By Joseph Tsidulko
By Patrick Range McDonald
By David Futch
By Hillel Aron
By Dennis Romero
By Jill Stewart
By Dennis Romero
By Dennis Romero
"VIVENDI MAKES TOILETS," JIGA HISSES OF Jean-Marie Messier's media conglomerate. "Did you know this?" More accurately, Vivendi has supplied water to much of France since the middle √Ę of the 19th century; only in the last five years has its 44-year-old CEO turned the focus to media. "What do they understand about music? Why would they be accountable to us?"
By their own reckoning, Jiga + Jinno have promoted their music and their MP3.com Web site aggressively. They bought paid ads on Google, they included the site in their 16,000-subscriber e-mail newsletter, they mentioned the site onstage every chance they had. But promotion is not prohibited by MP3.com, and they adamantly insist that they followed the terms of their agreement with MP3.com to the letter. They had simply mastered the art of Internet marketing, which is not suprising after five years of practice.
"We started out on the Internet by giving people free music," says Jiga, "and we just did it because we wanted to be heard." In 1996, the pair put up their first Web site, loaded with MP3 tracks. "Then we went on to a channel on the IRC [Internet Relay Chat] and told people, 'Go listen to our track -- it's in MP3.' And people would write back, 'What? What's an MP3?'
"Now if you did that, it would be considered spam. But back then, it was a way to get rolling. And we thought, all right, we won't make any money out of it, but at least somebodywould hear these new tracks we were making, and be happy about it. And it started such a craze -- people started e-mailing us and saying, 'Take my e-mail address and let me know what you're doing.'"
By the end of their first run on IRC, Jiga + Jinno had 8,000 e-mail addresses in their database. Soon after, offers to appear live started streaming in. "We started to get gigs all over the world, and that was because of this one release. Our first serious show was in Holland, and it happened when this man wrote to us and said, 'YOU'RE ANALOG PUSSY! I WANT TO BOOK YOU!"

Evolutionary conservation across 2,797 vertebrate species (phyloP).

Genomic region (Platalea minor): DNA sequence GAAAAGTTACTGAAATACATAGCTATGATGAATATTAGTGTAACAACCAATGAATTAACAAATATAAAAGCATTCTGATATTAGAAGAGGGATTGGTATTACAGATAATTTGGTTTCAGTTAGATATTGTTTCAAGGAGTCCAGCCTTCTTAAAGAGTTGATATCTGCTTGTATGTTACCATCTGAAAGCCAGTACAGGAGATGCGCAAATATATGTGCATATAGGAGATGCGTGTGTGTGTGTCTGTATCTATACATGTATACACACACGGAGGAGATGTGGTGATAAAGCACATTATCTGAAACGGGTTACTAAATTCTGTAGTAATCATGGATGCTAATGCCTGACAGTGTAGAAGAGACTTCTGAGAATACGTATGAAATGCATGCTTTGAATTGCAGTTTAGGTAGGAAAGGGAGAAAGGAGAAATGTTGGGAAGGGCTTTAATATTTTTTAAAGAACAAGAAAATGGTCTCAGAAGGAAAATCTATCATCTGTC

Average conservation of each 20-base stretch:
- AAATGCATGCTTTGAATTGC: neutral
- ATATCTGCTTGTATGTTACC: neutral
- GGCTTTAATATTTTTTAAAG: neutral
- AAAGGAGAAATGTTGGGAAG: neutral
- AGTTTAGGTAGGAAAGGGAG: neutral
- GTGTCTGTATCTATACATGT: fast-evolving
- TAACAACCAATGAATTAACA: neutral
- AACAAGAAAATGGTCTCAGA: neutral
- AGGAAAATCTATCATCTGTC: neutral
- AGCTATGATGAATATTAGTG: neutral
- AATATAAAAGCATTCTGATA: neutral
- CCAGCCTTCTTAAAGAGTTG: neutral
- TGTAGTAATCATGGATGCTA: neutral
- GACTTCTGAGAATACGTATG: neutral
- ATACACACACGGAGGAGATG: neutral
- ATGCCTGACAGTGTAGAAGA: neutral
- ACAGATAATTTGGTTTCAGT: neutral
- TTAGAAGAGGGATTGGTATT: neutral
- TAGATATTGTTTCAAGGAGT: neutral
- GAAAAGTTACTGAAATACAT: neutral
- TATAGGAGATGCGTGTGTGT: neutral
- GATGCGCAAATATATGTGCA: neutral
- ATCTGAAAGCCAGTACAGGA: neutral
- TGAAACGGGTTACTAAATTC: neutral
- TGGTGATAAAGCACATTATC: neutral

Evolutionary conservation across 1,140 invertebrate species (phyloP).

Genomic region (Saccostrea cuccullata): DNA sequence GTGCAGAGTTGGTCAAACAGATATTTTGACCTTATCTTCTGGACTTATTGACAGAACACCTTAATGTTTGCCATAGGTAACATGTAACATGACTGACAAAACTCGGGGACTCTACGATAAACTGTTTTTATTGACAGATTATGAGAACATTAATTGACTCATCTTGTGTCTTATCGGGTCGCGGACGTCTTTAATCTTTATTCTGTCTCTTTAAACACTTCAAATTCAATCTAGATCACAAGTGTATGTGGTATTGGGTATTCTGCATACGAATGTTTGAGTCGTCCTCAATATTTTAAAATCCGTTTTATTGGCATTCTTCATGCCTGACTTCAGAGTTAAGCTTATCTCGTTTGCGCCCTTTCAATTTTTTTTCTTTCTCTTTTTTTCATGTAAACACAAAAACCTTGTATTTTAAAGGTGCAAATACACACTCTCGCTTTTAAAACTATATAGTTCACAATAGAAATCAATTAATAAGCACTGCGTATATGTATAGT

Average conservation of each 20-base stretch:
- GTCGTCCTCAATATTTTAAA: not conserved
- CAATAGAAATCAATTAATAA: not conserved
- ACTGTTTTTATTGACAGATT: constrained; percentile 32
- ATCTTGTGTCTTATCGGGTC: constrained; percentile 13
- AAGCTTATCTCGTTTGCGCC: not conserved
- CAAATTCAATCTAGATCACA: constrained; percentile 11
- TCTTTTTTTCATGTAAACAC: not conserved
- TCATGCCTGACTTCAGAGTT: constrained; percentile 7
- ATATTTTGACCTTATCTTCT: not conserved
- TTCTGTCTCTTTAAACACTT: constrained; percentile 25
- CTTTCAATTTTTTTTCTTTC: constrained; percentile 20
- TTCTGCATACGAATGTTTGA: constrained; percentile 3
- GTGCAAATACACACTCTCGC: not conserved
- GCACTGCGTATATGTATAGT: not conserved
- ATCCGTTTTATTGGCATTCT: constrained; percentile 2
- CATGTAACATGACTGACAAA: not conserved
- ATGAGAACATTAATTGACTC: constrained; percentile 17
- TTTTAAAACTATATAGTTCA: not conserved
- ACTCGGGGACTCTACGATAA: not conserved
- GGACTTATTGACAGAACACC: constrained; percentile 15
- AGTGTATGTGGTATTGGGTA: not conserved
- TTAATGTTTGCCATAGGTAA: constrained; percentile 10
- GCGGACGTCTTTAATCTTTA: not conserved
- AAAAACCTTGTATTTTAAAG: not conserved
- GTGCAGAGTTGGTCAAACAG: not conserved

Performing is Analog Pussy's livelihood. "Two years ago, when we started our tour of Europe," Jiga recalls, "nobody knew about Analog Pussy, except in Israel, and the promoters took a big bet on us. And we came out -- I played cello, and Jinno played synthesizer -- and we slammed." Five hundred people showed up for that first show in Holland. Later that year, 2,000 turned out for Analog Pussy in Ibiza; 3,000 on a mountain in Germany; 5,000 nine months ago in England. They have played Hungary, Brazil, Switzerland; a U.S. tour begins this July, in Atlanta.
All the pictures from those live shows go up on Analog Pussy's own Web site, www.analog-pussy.com, "and we also find out what are the main regional Web sites that are connected to raves. We make sure they announce the show, and go to the Web site to see what people are saying, and drop a word to the forum. Two months ago we were in Canada, and again we made sure all the Canadian forums would be aware of the show, and we dropped some lines there. We had like 284 messages, and 3,000 people turned out for the show."
Jiga + Jinno have been making music together for seven years, and they'd already released two discs on big labels when their Internet careers began. "We released one album in Israel and another in Germany," says Jiga. "But we saw how the vicious cycle worked: A label spends a lot of money on selling an artist, then the sales aren't what the label expects, and they say to the band, 'Oh, you suck! It's not our fault; give us the advance back!'" Hadshot makes some money on Analog Pussy's CD sales, but Jiga + Jinno see little of that money. "We are overbooked for gigs every time, and that is the real money," says Jiga. "And a big video game company has asked to use eight of our songs. We found that when we put music out for free, we get money back in other ways, big time."
But for a signed artist with other sources of income, the real advantage of the Internet has not been money, but freedom. "First of all, it costs us nothing, really, except for the Internet connection," Jiga told me last March, while Analog Pussy was still being promoted heavily as a top artist on MP3.com. "I don't have to make a big campaign, and I can control everything. This is the coolest thing -- I can do everything I want, release everything I want, decide on the art, decide what CD I want to sell. Second, I make a separation between the real world and the virtual world. In the real world, the label gets a say in everything. In the virtual world, I am queen. No label will tell me anything. The Internet gives me the freedom to invent myself. Power to the artist! I can now make tracks in artistic freedom."